White House Press Secretary Robert Gibbs's frustrated ventilation against the "professional left," delivered in an interview with the Hill's Sam Youngman, provoked predictable outrage against the slighted few, who've taken to Twitter and their columns to counter-ventilate.
Gibbs defines the professional left as the cohort of full-time web-enabled liberal bloggers who spend their days providing meta-commentary on the political scene.
"I hear these people saying he's like George Bush. Those people ought to be drug tested," Gibbs said. "I mean, it's crazy."
The press secretary dismissed the "professional left" in terms very similar to those used by their opponents on the ideological right, saying, "They will be satisfied when we have Canadian healthcare and we've eliminated the Pentagon. That's not reality."
As Youngman notes, the White House is bewildered by the volume and acuity of friendly fire, believing that much of the criticism results from unrealistic expectations and a lack of historical perspective.
"I watch too much cable, I admit," Gibbs said. "Day after day it gets frustrating. Yesterday I watched as someone called legislation to prevent teacher layoffs a bailout -- but I know that's not a view held by many, nor were the views I was frustrated about." He continued:
So what I may have said inartfully, let me say this way -- since coming to office in January 2009, this White House and Congress have worked tirelessly to put our country back on the right path. Most importantly, to dig our way out of a huge recession and build an economy that makes America more competitive and our middle class more secure. Some are frustrated that the change we want hasn't come fast enough for many Americans. That we all understand.
But in 17 months, we have seen Wall Street reform, historic health care reform, fair pay for women, a recovery act that pulled us back from a depression and got our economy moving again, record investments in clean energy that are creating jobs, student loan reforms so families can afford college, a weapons system canceled that the Pentagon didn't want, reset our relationship with the world and negotiated a nuclear weapons treaty that gets us closer to a world without fear of these weapons, just to name a few. And at the end of this month, 90,000 troops will have left Iraq and our combat mission will come to an end.
Even so, we will continue to work each day on the promises and commitments that the President made traveling all over this country for two years and produce the change we know is possible.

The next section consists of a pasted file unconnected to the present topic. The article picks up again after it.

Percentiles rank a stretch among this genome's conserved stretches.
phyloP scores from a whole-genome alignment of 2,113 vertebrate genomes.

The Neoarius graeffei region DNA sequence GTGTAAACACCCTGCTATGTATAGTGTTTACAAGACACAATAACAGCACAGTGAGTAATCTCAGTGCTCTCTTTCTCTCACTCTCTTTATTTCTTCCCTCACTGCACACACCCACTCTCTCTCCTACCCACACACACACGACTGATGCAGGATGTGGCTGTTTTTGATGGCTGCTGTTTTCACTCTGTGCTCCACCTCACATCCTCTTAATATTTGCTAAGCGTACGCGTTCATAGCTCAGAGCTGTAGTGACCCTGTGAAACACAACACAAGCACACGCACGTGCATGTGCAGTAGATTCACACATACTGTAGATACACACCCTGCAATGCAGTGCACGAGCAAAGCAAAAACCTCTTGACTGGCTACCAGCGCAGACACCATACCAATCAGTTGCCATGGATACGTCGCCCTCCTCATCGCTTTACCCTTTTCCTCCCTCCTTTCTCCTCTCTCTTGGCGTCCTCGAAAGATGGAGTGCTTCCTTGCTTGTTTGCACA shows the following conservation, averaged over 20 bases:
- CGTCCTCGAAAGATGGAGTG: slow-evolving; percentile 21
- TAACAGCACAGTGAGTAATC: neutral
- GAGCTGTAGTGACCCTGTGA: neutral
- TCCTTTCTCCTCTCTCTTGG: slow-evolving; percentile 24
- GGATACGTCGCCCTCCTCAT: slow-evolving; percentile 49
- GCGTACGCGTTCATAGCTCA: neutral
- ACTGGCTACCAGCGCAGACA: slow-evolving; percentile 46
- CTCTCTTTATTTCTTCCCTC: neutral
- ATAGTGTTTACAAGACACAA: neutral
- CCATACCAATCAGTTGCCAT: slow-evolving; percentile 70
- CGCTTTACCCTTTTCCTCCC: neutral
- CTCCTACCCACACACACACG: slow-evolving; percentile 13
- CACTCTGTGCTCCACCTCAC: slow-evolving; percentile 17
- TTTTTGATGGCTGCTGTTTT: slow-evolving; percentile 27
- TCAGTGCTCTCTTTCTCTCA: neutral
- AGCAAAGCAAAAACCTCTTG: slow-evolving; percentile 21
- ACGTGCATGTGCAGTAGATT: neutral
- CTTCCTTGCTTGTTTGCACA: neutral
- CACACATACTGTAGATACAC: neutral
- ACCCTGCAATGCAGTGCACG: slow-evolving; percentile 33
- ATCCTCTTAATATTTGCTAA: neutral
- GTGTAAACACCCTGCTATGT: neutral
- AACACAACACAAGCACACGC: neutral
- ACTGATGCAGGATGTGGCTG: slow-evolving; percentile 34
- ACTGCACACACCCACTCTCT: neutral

In November, America will get to choose between going back to the failed policies that got us into this mess, or moving forward with the policies that are leading us out.
Obama remains popular with self-identified Democrats and liberals, although he is polling about 10 percentage points lower among both of those groups than he should be.
The idea that Obama is like Bush rests on the following argument: he's escalating the war in Afghanistan (fulfilling a campaign promise), has failed to close Gitmo (more the fault of Congress than the White House), has vigorously prosecuted novel and potentially extra-legal counter-terrorism campaigns overseas, and has fleshed out assertions of executive power by the previous administration.
Also: the administration's decision not to fight to add a public option to the health care reform bill, not to fight for progressive nominees like Dawn Johnsen, who was tapped to head an important Justice Department office, its refusal to fully confront the forces of obstruction, be they Fox News's editorial meetings or the Kulturkampf of Washington itself, and the administration's seeming obeisance to bankers and to corporatist Democrats.
The White House disputes all of these points, but the "professional liberals" often serve as guides, or curators, for the frustrations for unprofessional liberals -- regular liberals. To the extent that their frustration with Obama seeps downhill, the White House is within its rights to be anxious and even angry.
These voters are frustrated because, for all of the President's legislative successes, there haven't been moments of clear triumph or moments of emotional catharsis -- or, when there have been such moments, like when the chairman of the Joint Chiefs of Staff testified before Congress in favor of Don't Ask, Don't Tell, they evaporate quickly.
Instead, it seems at times as if all the promise of the Obama presidency has been stuck in the tar-pit of Washington. The sputtering economy looms over the entire political landscape. What rankles White House advisers is that Obama's critics question their motivation as much as their judgment. Motivation speculation becomes fact; predictions of doom become common wisdom. And the traditional media, eager to be current, magnifies the meta-commentary of professional liberals. And that becomes the discussion.
I don't know if regular Democrats will take Gibbs's comments as an attack on them. The wisdom of attacking these folks in an election year when Democrats aren't as enthusiastic as Republicans is questionable. To keep control of Congress, Democrats need voters to believe that Obama's agenda, Obama's promise, is worth fighting for.
"November is about a choice -- do we continue to
drive this forward or go backward -- Democrats can be proud of what we've
done because we did what we said we'd do," Gibbs said. "So we should all, me included, stop fighting each other and arguing about our differences on certain policies, and instead work together to make sure everyone knows what is at stake because we've come too far to turn back now."
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